Demographic trends change, but other things remain the same. During my time as a Member of Parliament the administration system has been consistently poor, and delays have continued. The Government are right to focus on delay, but they are wrong to identify appeal rights as the most important cause of delay. If the Government introduced a programme of legal and administrative change to deal with delay at all levels, I would be the first to support them. Week after week in my advice sessions, I try to advise and help people who have waited years for a response from the Home Office. People who have had hearings in their favour are still waiting months to get the paperwork that will allow them to work and get on with their lives. Nobody feels more strongly about delays in dealing with asylum and immigration cases than the MPs who have to deal with those cases day in, day out.

If the Government are concerned about delay, before they tamper with appeal rights they should look at the causes of delay, the solution to which rests in their own hands.

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7.30 pm

I commend to the Government a recent report by Amnesty International on decision making in asylum cases that asked why some of the initial decisions were so poor. Amnesty considered 170 cases and came up with three main reasons, the first of which is the lack of accurate information on the human rights situations in some countries. I have often seen Foreign Office human rights assessments that bear no relation to what I or anyone who knows the country concerned knows about what is going on there—or perhaps the Government hear only what they want to hear. Secondly, there is a lack of objective consideration of the credibility of applicants. Finally, there is not enough proper consideration of torture and medical evidence.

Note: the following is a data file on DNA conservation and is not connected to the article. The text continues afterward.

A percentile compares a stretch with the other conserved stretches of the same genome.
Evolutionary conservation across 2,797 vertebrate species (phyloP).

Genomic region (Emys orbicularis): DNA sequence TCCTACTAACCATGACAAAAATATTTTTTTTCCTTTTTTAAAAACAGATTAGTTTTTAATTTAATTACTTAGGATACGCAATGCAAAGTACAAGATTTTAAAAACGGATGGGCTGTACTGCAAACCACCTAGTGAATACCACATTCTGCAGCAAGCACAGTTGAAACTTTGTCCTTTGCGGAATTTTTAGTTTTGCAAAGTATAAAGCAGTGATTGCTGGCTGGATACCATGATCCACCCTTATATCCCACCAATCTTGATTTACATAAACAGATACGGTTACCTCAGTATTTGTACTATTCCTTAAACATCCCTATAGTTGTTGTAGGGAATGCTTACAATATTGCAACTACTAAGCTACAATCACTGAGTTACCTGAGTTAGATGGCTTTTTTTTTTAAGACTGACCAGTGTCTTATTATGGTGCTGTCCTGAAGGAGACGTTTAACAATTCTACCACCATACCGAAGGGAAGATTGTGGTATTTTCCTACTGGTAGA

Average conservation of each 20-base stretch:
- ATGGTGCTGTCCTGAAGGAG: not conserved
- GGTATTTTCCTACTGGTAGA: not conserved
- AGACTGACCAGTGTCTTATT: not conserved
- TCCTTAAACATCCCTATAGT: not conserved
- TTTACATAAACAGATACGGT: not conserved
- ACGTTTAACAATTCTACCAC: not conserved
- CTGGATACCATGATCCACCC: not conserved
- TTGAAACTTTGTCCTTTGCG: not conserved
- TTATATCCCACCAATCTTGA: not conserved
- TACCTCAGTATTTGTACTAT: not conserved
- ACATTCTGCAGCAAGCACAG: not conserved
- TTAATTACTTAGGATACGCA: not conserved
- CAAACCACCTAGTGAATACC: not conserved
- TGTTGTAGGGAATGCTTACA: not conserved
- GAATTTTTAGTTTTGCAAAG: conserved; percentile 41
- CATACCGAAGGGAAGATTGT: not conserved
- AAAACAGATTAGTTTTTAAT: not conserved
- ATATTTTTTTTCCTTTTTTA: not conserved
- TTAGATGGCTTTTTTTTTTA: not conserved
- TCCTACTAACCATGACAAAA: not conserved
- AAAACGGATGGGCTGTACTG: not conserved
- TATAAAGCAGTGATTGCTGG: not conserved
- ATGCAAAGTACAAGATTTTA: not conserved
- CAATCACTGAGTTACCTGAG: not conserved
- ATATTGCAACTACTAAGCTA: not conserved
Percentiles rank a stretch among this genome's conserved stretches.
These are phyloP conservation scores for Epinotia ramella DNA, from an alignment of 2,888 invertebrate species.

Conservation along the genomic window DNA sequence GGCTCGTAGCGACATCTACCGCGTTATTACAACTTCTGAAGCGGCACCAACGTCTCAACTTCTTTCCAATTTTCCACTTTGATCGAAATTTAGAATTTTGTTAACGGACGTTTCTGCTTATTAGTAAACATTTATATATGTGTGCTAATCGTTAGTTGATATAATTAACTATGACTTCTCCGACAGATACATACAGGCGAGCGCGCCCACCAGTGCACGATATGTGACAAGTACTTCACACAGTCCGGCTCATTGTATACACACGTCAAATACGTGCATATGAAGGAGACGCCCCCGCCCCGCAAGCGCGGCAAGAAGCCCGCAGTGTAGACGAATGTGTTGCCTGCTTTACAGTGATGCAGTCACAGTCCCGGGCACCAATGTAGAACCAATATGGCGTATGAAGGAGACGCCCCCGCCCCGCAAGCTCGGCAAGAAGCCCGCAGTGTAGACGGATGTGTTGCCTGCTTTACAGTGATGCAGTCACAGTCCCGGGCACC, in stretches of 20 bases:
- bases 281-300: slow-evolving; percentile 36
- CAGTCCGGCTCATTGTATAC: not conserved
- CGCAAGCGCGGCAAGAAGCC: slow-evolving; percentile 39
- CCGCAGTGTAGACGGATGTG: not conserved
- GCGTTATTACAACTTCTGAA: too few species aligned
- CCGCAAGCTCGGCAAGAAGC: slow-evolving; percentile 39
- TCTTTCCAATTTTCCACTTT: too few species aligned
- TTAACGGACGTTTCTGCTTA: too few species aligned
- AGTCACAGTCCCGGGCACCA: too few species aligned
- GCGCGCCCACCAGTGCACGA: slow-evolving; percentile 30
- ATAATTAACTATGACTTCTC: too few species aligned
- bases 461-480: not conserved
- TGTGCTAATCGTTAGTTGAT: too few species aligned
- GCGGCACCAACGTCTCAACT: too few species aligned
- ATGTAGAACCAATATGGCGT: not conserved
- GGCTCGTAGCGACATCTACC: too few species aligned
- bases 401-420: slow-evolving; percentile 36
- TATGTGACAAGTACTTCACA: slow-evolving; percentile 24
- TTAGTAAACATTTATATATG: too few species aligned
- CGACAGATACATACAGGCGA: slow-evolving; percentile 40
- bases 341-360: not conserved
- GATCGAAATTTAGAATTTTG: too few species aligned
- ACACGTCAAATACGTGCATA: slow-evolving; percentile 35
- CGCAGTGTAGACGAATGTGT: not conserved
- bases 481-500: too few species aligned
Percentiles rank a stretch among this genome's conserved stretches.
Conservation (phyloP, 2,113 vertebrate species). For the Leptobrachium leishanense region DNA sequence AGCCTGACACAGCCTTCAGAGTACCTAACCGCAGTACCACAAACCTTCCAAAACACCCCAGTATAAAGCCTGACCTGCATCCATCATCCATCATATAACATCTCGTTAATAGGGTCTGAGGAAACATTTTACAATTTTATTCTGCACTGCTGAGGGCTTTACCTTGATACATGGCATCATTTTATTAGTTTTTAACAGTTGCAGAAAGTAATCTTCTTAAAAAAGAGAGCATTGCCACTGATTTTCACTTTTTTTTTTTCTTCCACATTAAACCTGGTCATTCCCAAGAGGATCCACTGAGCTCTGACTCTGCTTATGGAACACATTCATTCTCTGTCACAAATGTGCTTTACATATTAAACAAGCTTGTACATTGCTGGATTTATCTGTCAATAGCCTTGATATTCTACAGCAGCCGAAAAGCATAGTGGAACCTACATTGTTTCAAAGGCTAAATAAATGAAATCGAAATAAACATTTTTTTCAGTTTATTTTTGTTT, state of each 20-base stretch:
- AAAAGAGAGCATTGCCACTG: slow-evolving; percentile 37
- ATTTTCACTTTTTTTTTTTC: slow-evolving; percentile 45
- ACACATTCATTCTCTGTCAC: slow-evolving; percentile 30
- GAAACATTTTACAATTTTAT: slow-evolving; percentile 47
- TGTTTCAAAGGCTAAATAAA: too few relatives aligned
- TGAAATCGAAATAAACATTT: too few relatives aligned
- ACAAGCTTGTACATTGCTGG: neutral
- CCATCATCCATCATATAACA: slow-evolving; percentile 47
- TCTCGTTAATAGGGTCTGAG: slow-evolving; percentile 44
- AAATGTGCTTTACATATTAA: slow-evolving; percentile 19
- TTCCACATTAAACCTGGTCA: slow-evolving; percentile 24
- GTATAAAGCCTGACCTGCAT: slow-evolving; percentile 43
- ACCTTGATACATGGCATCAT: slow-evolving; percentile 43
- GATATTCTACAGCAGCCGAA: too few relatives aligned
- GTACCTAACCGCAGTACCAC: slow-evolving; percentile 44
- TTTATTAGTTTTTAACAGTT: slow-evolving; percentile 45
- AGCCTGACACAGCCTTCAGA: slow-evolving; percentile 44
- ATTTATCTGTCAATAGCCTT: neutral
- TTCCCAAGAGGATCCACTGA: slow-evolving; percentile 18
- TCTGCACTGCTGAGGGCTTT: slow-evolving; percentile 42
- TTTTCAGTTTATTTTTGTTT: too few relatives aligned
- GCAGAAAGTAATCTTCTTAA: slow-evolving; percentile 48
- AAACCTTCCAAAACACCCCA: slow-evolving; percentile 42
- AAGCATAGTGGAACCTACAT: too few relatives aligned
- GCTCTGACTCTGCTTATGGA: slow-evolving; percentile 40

Before the Government tamper with appeal rights, why will they not look at the quality of the initial decision making, because that in itself would speed up the system? It is no good saying that there are bound to be a few mistakes. We are not talking about a few mistakes. Any of my colleagues who deal with immigration and asylum day in, day out will say that the proportion of poor initial decisions is far too high.

Keith Vaz (Leicester, East) (Lab): My hon. Friend has sat through many debates on immigration Bills with me over the past 17 years, but does she not find it astonishing that the Government have proposed no package of measures to improve the operation of the Home Office? I am not saying that the proposals to remove the second tier of appeal would be acceptable if such measures had been introduced, but the Government have not even thought of a way of improving that first process before removing the right of appeal.